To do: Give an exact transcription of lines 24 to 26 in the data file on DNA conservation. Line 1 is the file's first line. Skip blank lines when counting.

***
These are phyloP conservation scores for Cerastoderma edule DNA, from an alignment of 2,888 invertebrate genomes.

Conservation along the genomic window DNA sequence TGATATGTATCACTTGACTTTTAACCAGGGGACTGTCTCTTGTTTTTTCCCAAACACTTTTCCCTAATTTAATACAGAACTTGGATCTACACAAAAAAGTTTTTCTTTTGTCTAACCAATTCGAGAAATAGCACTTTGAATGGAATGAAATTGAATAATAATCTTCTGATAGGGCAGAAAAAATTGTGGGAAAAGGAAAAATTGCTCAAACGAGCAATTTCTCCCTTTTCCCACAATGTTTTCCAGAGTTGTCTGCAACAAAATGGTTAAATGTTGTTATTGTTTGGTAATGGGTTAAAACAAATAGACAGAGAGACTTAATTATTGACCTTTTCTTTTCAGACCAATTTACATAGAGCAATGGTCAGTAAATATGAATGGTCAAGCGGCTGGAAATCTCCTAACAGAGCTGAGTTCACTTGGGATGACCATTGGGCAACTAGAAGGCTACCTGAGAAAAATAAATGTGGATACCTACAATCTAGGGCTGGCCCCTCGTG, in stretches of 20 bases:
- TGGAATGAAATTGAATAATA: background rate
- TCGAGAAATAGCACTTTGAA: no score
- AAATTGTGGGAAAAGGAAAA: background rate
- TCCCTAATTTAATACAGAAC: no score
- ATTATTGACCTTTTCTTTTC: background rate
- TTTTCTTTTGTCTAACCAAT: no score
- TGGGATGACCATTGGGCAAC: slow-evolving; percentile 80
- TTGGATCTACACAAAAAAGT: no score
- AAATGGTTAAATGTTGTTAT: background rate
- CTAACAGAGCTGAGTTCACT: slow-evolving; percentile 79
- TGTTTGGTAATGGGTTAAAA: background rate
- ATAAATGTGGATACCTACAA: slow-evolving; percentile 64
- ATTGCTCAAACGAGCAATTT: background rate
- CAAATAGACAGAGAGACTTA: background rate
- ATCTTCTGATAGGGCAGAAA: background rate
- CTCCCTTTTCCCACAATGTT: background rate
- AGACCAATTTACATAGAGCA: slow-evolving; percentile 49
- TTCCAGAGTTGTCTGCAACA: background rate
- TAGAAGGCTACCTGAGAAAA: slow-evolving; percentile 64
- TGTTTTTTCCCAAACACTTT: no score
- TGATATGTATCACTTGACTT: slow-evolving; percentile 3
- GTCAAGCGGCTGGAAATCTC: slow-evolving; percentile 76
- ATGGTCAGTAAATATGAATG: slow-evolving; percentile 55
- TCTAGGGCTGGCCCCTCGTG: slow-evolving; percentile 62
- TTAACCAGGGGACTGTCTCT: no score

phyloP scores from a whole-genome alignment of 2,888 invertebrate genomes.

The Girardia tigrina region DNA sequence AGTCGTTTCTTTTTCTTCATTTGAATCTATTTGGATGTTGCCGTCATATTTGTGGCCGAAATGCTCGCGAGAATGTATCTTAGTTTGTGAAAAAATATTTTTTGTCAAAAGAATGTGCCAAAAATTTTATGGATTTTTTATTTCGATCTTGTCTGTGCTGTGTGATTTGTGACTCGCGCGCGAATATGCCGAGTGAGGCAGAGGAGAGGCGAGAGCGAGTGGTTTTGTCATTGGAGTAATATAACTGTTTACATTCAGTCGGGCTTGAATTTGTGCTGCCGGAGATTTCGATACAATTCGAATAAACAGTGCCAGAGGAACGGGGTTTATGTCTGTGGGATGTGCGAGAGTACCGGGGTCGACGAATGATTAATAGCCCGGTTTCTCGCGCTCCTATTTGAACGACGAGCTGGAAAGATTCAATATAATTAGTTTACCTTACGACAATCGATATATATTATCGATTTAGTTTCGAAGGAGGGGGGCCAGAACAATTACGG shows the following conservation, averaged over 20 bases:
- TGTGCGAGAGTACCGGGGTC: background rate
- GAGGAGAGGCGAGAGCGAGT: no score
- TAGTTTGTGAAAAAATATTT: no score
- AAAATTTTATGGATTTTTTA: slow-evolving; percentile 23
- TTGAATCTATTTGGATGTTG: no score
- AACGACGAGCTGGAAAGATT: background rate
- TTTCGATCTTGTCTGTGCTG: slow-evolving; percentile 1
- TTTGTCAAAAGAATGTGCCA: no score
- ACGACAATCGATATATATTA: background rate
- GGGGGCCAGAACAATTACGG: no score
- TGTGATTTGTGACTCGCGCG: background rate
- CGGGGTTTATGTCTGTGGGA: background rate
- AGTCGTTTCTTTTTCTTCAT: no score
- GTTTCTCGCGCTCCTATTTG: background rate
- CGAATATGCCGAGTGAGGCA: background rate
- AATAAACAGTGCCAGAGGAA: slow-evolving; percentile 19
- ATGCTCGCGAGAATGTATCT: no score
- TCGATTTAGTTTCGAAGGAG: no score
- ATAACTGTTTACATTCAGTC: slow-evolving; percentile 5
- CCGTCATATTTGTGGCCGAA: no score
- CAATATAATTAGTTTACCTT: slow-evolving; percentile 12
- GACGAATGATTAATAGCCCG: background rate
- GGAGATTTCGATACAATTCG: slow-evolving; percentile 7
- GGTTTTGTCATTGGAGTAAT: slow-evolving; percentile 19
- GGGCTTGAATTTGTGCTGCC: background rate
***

- GTCAAGCGGCTGGAAATCTC: slow-evolving; percentile 76
- ATGGTCAGTAAATATGAATG: slow-evolving; percentile 55
- TCTAGGGCTGGCCCCTCGTG: slow-evolving; percentile 62